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I met my boyfriend at a ski/board shop a few years ago. he's a snowboarder-i'd say good intermediate, and a great skier-far better than i'll ever be. These were all definate pluses. The big thing that won me over was his lack of the typical male ego-no offense but most guys can't deal with a girl, especially their girlfriend, being better at a sport than them. I have some days where i go out without him-he totally understands,his riding interests are not all the same as mine, some days when he busts out the skiis-easier for him to keep up, and some days where we both board and just relax and take it easy. And, occasionally, he'll find me while i'm working and jump into one of my lessons. Gotta love a guy who wants to progress.

I've dated non-skiers/boarders i nthe past and it just doesn't work out. They usually end up getting mad because I spend too much time on the mountain. Now, whenever that situation arises, he just joins me on the snow.

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My wife loves to snowboard. But the thing that bothers me is how she gets upset if I skip work to ride. Even on a big powder day, she hassles me for calling in sick. That could make or break a relationship to some of us.

Not cool to hassle for powder. If she doesn't like your current addiction maybe you could try H or coke or meth?

Now those are destructive addictions. I reccommend powder counseling ASAP.

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My gal of 3 1/2 yrs is really active but cold is getting to be a real problem. Dawn suffers from Fibromyalgia and cold agravates it. She has always enjoyed being sports active (long track speed skating on ice) roller hockey with her children, snowboarding from way back, skiing, bike riding etc... Bless her heart:1luvu:

We do go skiing and boarding quite a bit. Our skill levels and strength/endurance differ quite a bit, so we do split up and go separate ways from time to time. But when we are together on the slopes it is really great to be around her.

I'm looking forward and wondering how much longer her body can hold up, when it will be time to trade her in on a pair of 25 yr olds....:eplus2:

NO... in all honesty, I'm seriously considering how much time we spend in these athletics so that she's not tempted to over-do it. I'm hoping for a long and comfortable life for us!! :biggthump

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I had been skiing for close to twenty years when I met my hubby (a certified ski and snowboard instructor) and told him I was a pretty good skier. We went skiing together for the first time after dating for about two months. He put me through the paces and finally said "yes, you are a pretty good skier". Well, duh, I had told him so. I refused, however, to get on a board. "Why start falling down again and being stuck on the green runs?" I thought. Well, two seasons later I got a very "thoughtful" gift: a non-returnable hardboot set-up which robbed me of any good reason not to at least try it. The result - well, what can I say :D

Being compatible in this regard is certainly a huge plus in our book; we spent our honeymoon at Snowbird and retirement planning is done almost exclusively by comparing nearby resorts. Right now, SLC is in the lead.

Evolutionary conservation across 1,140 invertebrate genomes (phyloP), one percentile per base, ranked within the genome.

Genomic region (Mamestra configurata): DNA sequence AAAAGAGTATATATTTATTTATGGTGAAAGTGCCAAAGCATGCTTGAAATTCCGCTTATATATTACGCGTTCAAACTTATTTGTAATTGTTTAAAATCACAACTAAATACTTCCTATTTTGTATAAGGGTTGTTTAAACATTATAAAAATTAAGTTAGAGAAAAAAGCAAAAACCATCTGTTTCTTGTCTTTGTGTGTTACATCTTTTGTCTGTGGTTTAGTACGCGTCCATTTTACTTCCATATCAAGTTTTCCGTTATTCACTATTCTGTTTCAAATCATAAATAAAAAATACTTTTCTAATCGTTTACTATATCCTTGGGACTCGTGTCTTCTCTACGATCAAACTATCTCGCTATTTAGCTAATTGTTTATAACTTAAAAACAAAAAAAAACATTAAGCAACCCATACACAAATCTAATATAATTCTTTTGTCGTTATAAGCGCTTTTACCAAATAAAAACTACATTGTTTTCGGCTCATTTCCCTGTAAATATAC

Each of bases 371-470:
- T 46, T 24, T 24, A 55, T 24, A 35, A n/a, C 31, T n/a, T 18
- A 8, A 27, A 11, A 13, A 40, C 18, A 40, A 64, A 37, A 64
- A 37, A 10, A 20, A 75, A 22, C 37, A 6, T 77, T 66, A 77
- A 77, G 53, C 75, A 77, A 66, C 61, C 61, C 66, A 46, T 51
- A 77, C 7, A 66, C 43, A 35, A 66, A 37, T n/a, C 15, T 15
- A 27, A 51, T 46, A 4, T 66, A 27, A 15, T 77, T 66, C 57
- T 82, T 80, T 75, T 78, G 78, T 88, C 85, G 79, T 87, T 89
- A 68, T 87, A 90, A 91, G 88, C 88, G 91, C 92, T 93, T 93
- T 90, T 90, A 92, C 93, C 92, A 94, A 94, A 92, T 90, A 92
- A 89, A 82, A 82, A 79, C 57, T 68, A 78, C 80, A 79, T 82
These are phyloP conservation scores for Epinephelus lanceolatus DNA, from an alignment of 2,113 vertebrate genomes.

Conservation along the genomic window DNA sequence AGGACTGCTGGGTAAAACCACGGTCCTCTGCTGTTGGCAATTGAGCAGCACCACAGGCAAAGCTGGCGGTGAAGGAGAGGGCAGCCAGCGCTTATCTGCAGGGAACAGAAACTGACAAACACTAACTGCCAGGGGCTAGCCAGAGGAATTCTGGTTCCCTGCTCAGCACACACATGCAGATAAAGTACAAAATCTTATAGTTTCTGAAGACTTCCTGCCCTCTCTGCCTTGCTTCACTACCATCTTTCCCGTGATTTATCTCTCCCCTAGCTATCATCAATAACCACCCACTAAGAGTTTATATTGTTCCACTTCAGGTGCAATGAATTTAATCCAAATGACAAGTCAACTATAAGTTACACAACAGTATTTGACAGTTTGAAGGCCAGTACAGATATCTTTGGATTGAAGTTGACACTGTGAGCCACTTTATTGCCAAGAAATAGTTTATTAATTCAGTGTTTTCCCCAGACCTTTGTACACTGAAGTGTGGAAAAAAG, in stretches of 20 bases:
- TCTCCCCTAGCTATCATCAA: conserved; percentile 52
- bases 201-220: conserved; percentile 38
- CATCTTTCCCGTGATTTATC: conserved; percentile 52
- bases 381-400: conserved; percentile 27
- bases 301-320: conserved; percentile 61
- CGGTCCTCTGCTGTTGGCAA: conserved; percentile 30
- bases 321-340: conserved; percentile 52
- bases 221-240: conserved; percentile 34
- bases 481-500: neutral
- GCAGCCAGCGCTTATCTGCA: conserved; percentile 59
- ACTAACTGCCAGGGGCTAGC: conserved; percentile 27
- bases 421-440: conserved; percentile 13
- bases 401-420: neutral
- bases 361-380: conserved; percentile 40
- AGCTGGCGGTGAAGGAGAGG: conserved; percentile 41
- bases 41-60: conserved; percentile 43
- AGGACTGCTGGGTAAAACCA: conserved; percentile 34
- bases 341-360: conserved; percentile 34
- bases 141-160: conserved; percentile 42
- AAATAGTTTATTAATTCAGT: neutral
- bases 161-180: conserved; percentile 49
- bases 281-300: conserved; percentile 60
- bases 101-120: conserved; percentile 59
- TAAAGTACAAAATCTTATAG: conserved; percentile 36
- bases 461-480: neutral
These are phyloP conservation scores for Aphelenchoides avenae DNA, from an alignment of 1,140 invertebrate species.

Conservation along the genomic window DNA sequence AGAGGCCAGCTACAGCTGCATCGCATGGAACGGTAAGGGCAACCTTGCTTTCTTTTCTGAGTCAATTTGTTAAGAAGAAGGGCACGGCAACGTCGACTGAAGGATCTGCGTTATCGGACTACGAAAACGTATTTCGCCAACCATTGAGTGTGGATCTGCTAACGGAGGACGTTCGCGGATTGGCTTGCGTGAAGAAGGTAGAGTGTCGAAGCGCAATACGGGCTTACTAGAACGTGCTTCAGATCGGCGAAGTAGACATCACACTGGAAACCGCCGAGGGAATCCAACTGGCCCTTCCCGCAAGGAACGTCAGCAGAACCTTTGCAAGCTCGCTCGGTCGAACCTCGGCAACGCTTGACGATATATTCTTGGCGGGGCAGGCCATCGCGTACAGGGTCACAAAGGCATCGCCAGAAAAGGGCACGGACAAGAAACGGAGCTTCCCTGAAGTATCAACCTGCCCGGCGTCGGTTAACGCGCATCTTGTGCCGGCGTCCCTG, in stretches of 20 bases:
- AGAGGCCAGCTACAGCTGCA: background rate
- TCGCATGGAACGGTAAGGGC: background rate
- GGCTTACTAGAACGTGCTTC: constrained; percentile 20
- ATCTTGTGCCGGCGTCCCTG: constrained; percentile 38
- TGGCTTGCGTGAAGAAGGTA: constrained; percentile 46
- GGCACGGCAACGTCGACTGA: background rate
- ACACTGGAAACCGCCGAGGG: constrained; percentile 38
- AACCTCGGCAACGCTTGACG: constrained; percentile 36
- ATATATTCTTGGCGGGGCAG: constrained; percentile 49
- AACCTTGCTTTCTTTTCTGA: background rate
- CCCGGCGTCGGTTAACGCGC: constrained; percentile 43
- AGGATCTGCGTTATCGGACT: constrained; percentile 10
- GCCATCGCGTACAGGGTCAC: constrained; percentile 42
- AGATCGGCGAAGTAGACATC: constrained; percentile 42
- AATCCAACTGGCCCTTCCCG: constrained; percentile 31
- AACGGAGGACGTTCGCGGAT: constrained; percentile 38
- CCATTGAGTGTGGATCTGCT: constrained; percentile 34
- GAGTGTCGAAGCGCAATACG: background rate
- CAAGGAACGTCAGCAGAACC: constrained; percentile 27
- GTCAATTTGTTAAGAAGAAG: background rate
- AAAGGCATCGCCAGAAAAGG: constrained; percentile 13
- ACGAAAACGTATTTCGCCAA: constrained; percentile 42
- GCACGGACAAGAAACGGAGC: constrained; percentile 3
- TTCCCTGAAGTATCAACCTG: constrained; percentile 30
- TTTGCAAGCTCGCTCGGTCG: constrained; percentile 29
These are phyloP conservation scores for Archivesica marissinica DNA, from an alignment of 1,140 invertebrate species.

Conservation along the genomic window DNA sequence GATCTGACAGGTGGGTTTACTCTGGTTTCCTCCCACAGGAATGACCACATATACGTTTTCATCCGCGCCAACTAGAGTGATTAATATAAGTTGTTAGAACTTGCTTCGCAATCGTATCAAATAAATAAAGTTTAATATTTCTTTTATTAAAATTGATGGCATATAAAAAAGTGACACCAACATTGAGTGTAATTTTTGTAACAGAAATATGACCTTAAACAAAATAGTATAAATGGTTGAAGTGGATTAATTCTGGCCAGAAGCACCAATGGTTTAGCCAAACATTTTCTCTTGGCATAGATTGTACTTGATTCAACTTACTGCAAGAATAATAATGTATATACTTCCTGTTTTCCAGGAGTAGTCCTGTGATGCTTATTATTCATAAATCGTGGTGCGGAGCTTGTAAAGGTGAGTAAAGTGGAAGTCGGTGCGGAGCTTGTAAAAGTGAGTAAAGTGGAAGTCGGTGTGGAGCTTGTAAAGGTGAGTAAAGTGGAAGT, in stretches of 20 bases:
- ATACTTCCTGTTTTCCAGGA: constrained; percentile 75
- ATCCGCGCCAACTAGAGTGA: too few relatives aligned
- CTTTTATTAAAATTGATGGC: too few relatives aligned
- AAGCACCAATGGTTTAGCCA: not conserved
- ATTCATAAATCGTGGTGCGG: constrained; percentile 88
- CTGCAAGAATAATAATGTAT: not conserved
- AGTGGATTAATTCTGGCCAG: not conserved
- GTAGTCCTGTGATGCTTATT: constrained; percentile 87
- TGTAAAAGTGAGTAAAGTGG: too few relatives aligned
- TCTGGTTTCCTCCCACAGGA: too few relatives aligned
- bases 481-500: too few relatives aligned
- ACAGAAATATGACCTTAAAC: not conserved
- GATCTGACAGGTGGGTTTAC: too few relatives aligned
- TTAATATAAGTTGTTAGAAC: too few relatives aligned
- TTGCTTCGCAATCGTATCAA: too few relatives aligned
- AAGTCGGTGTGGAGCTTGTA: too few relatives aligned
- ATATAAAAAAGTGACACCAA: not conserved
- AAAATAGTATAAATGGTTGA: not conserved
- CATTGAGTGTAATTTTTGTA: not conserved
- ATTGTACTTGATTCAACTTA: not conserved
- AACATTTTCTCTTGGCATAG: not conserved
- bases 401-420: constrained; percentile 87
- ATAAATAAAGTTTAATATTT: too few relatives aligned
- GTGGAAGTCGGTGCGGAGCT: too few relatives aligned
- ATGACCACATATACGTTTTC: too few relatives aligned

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Same here Phil. I got shorties for my wife to ski on while our daughter was learning. She never used em, Nina happily skied in Mom's track, while I skied behind with the tether for speed control.

I did find that attaching the tether at boot level was far better than the hip & certainly the chest harnesses. Doesn't pull the CM back, & helps start foot steering. All I did was loop a long tie-down strap at each boot. Worked great around the back foot on her snowboard too!

No greater reward than seeing your kid love it!

Have fun

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My wife Bonnie got me into boarding too. I was a terminal-intermediate skier but she got me to try boarding and I never looked back. I got into carving on my own, and while she still does ride softies most of the time, she does have her very own hardboot setup and is actually progressing much faster than I did. The fact that we attended a SnowPeformance camp to get her started out helped a ton.

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When I met my wife she had been a skier for about 20yrs already. I'd been snowboarding for 1yr and only on softys. After I switched to hard boots she saw how much fun I had and tried boarding in softys to start and now has a hard boot setup too. She's not quite at my speed yet but with practice I'm sure she'll be able to keep up. My daughter is 4 now so we need to get her going too.

Any thoughts on where to start? Skis to start or find a tiny board and boots and let her rip? Do any mountains even offer kids boarding at 4yrs old? Do they even make boards for that age group?:confused:

Anyway If I were still single and a boarder I wouldn't settle for someone not into snow sports or at least they'd have to be a very understanding person that knew I had an addiction.

I think many skiers if you can get them to take a lesson soon learn how much fun boarding is.

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I'd definitely get the kids skiing first-most resorts offer lessons to really little kids way before they offer snowboarding lessons....

I got my kids into skiing first...reasons 1. get used to sliding on snow 2. have no qualms about the lift

My daughter opted to ski--reason there, she's quite the "stepdaddy's" girl

My son is raring to start riding-definitely a "mama's boy" :eplus2: